Many of these programs are great ways to get your students to read a variety of books, but what if you want something with more structure? What about reading intervention programs that help your child further develop their reading ability? I have a few of those below as well.

7. Fordham University Online Summer Program

Fordham School of Professional and Continuing Studies offers weekly online classes to help kids advance their reading skills over the summer. You can select a program based on the grade level they will enter when summer is over. The programs are focused on helping them gain the skills to be successful in the following school year. Additionally, students enjoy interesting books with exciting characters during their live lessons. To get more information and pricing, check out the classes offered and schedule.

8. Scholar Within

For another paid program that focuses on developing reading skills according to grade level, check out the Scholar Within. This one is also all online. This program is designed to help students read and maintain their skills with short lessons four days a week. This program provides a schedule that students follow throughout the summer. You can access these all online and fit into your schedule. This is good for reinforcing and reteaching those foundational skills like phonemic awareness!

If none of these options seem quite right for the kids in your life, you can DIY this summer’s reading challenge!

9. Utilize Local Library Ideas

Even if your local library doesn’t have a formal summer reading program, they often will have great ideas for adding some creativity to your summer reading challenge on their website, like offering museum passes. Ask your local library or museums to find out if they do any special events for children in the summer. Another option is to make a summer to do list or visit some landmarks.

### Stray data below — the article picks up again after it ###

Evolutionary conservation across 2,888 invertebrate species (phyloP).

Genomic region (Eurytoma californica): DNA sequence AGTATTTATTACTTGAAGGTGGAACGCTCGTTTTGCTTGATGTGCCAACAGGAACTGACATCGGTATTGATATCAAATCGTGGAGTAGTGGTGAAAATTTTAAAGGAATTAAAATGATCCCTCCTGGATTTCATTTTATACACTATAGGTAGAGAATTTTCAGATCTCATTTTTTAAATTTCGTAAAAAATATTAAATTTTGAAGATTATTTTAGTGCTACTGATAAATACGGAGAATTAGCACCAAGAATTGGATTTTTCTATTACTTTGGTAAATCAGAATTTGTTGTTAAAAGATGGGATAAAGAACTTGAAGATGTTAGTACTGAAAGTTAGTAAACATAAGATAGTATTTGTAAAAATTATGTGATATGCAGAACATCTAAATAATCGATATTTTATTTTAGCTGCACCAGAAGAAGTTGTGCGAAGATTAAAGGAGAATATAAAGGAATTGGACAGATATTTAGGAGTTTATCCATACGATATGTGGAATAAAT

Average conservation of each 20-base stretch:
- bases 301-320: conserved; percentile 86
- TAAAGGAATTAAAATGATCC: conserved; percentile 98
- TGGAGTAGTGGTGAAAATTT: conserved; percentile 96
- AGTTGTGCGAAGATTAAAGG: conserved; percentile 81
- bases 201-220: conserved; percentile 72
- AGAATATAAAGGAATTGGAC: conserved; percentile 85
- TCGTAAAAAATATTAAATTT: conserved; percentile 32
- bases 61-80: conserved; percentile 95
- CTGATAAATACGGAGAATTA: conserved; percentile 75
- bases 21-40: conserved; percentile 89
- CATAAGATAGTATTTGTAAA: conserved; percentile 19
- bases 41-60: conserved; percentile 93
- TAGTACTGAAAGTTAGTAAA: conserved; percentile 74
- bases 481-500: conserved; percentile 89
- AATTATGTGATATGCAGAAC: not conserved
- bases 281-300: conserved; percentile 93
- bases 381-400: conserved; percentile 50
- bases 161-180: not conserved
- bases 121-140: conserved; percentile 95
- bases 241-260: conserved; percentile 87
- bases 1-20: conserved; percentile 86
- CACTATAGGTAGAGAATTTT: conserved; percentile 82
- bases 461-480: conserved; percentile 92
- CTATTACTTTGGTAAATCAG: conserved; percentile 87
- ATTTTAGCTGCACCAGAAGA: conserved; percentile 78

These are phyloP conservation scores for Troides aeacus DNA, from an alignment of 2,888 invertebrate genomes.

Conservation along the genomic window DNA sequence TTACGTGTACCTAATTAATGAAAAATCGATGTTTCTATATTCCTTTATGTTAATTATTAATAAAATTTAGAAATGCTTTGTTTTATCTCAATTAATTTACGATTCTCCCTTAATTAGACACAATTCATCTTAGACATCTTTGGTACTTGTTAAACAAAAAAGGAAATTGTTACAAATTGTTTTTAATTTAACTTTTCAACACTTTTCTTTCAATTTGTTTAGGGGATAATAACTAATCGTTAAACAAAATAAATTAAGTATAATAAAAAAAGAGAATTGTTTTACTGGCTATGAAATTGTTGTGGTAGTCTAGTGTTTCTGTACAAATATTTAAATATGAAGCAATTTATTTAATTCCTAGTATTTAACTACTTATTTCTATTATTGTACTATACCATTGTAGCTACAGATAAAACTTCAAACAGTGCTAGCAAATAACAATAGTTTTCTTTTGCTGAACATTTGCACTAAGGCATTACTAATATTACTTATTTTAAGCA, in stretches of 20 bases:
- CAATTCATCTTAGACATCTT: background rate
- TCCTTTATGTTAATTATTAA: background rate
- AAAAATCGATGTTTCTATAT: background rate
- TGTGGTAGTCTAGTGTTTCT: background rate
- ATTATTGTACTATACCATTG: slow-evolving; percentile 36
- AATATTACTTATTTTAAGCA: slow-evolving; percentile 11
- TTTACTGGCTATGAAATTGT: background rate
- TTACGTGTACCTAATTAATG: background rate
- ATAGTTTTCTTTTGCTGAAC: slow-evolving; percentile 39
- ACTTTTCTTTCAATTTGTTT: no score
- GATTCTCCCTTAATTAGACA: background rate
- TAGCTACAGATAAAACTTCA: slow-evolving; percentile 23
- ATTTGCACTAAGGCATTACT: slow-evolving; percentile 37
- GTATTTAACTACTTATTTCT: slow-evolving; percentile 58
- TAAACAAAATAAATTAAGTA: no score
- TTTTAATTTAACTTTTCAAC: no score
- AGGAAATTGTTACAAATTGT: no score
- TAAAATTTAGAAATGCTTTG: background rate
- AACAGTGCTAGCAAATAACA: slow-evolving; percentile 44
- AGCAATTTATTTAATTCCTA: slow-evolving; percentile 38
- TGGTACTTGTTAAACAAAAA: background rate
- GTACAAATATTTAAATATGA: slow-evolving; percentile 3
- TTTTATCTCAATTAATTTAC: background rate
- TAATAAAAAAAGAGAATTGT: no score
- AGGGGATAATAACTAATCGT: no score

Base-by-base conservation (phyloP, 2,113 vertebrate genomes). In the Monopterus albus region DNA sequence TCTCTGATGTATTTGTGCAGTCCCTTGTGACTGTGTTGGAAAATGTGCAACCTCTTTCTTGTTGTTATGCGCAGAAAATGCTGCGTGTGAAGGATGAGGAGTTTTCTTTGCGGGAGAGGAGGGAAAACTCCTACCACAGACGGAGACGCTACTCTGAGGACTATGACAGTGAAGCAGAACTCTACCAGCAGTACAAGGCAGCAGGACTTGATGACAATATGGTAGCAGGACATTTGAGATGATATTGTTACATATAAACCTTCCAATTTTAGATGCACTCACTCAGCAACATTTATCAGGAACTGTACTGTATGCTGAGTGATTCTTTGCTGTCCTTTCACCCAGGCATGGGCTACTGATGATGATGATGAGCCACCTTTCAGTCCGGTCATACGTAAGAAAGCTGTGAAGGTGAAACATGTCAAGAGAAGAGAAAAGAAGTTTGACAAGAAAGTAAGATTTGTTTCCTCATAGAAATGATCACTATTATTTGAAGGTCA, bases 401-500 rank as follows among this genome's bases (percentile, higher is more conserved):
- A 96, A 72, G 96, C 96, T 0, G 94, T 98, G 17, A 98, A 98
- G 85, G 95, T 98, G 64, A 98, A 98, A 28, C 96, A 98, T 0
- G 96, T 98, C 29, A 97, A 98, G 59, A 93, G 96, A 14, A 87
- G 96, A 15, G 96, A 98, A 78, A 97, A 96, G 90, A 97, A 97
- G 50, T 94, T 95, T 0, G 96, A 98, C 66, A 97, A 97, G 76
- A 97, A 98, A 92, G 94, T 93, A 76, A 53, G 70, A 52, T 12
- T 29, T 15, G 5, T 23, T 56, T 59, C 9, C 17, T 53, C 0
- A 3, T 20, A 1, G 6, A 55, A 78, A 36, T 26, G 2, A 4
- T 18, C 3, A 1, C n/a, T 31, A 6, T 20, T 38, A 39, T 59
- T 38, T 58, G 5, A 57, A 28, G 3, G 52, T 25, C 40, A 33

10. Focus Summer Reading On Special Tasks

Instead of creating a list of books, create a list of activities or tasks — which will include reading a book — that your kid can check off throughout the summer. One example is telling your little reader to become an animal expert. Take a trip to the library, gather materials, and see how they read and read to become the expert you know they can be! A few other project ideas and the corresponding book can be found at the American Library Association website.

11. Create Your Own Summer Reading Bingo Card

You can find summer reading bingo cards online, or you can make a list of the types of books, genres, and authors that your child could benefit from. Better yet, have them create the list and make the bingo card together. A few examples are: read a book about a real person, read a book that takes place in a cold setting, and read a book about friends. You can download this one or use it for some inspiration!

12. Plan a Book Scavenger Hunt

This is a great idea to get your child in the library. You can create a book scavenger hunt where your kid must find certain books that match a certain description. Once they’ve accomplished the task, they could be rewarded by reading that book. Schedule a scavenger hunt every week or month of the summer to inspire more reading and increase knowledge of the library. Not sure where to start? Here are a few great scavenger hunts that you can do with older kids. Choose between exploring the fiction or nonfiction section. There are so many opportunities to personalize this and simply educate your child about the library and its resources.

When it comes to summer reading, there are so many choices. You can check out all the different challenges that provide prizes. Maybe you could sign your child up for a class. You also don’t have to choose: do a bit of both and add in several events to get them really excited about reading! For more ideas, check out 15 Excellent Summer Reading Ideas For Young Readers.